Graduate Teaching

I had the privilege of devising and teaching a Graduate Seminar on Society and Politics in Wilheimine Germany, at Columbia University, New York 1980, while a Visiting Associate Professor.

I taught an Option for the M.A in Victorian Studies, course on Crime and Society, at Birkbeck in 1991-2, after which I remodelled the degree course and brought in other Departments including History of Art.

I taught an option for the M.A in Gender Studies, Option on the History of Feminism: Text and Context, at Birkbeck. 1992, and devised the new M.A in Historical Research, teaching the Core Course on History and Historians, and an Option on Aspects of German History, at Birkbeck, 1996-7.

I devised the M.A in Historical Research at Birkbeck in 1996 in response to British Academy requirements for research training for postgraduates; 15 students completed the first year in 1996, three of them full-time, and twenty students entered the course in 1997. I also set up a new M.A. in Modern History which proved extremely popular.

At Cambridge I taught an option on ‘Law and Society in Modern Europe’ in the M.Phil. in European Studies in 1999-2000. During the academic year 2001-2002 I devised and steered through the approval process a new M.Phil. in Modern European History, which came on-stream in October 2003. I have chaired this successful M.Phil. since its inception, except when I have been on study leave. I have also taught the Core Course (History and Historians) and from October 2008 to October 2010 taught an Option on ‘Britain and Germany since the 18th Century’. I have been Director of the M.Phil. since it began, except during periods of leave, and thus responsible for admissions, curriculum, and examinations. The M.Phil regularly attracts around 17-20 students from leading universities across the world.

Research Supervision
PhD: completed: at UEA: Lynn C Abrams (1989), Ian Connor (taken over from Volker Berghahn, 1988), Cathleen S Catt (1990). At Birkbeck: Juanita Roche (1995), Samuel Odubena (took over supervision from Douglas Dakin in 1993, completed 1995), Nikolaus Wachsmann (2000). At Cambridge; Stefan Goebel (2002, taken over from Jay Winter)), Dan Parkinson (2002), Jan Rüger (2002), Kristin Semmens (2003), Bernhard Fulda (2003), Dan Vyleta (2003), Elizabeth Vlossak (2004), Riccarda Torriani (2005), Christian Goeschel (2006), Max Horster (2007), Astrid Swenson (2007), Victoria Harris (2007), Tom Neuhaus (2008), Hester Vaizey (2008), Hugo Service (2009), Mehmet Yeriçil (2010), David Motadel (2010), Alois Maderspacher (2010), Bradley Hart (2011), Stefan Ihrig (2011), Toby Simpson (2011), Mark Miller (2012), Bryce Sait (2013), Rachel Hoffman (2014), John Müller (2015).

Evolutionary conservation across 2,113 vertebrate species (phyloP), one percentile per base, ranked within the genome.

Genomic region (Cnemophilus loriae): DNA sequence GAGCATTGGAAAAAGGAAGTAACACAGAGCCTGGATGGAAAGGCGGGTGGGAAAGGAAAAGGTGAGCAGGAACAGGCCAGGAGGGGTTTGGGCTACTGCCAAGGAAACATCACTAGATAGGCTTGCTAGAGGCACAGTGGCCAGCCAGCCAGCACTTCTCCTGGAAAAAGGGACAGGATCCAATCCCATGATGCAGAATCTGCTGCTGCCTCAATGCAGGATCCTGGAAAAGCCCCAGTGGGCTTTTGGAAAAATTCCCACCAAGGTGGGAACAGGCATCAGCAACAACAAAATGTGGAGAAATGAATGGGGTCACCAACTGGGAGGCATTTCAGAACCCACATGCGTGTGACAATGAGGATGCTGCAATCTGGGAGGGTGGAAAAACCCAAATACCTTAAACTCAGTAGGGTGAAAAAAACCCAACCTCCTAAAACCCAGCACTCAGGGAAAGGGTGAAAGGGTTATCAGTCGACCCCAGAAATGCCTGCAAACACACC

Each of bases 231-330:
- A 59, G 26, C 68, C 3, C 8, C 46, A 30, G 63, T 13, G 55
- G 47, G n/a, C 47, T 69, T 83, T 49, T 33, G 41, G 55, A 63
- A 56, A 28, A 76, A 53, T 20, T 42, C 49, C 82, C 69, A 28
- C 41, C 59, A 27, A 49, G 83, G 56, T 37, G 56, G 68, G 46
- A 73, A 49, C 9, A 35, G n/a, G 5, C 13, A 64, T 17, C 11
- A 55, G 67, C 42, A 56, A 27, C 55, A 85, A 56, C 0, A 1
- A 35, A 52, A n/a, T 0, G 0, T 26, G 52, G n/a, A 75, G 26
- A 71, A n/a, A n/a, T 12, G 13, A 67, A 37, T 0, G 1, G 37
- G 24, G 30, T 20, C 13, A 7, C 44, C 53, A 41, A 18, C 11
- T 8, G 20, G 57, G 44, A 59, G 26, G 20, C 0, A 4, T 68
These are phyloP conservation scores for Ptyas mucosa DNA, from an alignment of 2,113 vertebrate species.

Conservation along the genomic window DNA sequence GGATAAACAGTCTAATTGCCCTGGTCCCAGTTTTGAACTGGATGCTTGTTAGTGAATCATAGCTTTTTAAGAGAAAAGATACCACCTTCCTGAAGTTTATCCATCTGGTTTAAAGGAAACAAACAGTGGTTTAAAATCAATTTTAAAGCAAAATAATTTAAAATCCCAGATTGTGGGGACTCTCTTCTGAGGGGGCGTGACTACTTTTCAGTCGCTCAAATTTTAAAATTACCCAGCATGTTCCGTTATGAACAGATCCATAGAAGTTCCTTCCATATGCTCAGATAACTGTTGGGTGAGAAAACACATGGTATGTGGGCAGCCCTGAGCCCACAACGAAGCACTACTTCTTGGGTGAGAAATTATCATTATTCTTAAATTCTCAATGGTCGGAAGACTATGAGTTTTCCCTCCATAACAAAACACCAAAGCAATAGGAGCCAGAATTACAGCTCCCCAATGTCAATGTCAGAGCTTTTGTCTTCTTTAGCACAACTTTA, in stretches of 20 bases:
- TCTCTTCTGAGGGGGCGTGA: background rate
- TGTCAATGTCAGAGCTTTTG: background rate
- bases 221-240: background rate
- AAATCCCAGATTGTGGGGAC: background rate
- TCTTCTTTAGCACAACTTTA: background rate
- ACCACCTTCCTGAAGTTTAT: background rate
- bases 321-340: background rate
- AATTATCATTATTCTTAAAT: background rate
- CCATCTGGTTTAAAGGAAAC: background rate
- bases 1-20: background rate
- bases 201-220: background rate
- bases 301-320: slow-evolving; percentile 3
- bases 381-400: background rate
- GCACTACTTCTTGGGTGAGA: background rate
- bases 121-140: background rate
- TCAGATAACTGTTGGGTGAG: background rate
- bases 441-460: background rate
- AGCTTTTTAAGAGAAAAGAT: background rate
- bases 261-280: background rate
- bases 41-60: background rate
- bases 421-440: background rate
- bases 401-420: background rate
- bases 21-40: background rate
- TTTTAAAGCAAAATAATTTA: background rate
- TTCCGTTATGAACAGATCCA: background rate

Revised versions of 16 of these PhDs have been published as books.

In 2015 my former PhD students presented me with a Festschrift: “Rewriting German History”, published by Palgrave Macmillan.

In all my appointments I have been an examiner almost every year except when on leave. At Cambridge I examined Part II of the Historical Tripos in 1999 and 2000 and Part I in 2001 and 2002. In 2002 and again in 2004 I was Chairman of the Board of Examiners for Part I, and introduced major procedural reforms, as well as recommending many further changes to the Faculty Board in my report. Under my Chairmanship the length of the final examiners’ meeting was reduced by several hours in comparison to previous years. I was dispensed from examining in 2007-2011 by virtue of my chairmanship of the Faculty (including dispensation for the year before and after holding office).

I have acted as internal examiner for Ph.D. and M.A./M.Phil. candidates at UEA, Birkbeck and Cambridge on a number of occasions. I was external examiner in 1985-88 for the BA in History, University of Manchester and in 1991-3 for the BA in History, University of Sussex. I have examined PhD dissertations for the Universities of East Anglia (twice), London (twice), Manchester, York, Melbourne, Belfast, Oxford and Cambridge (three times).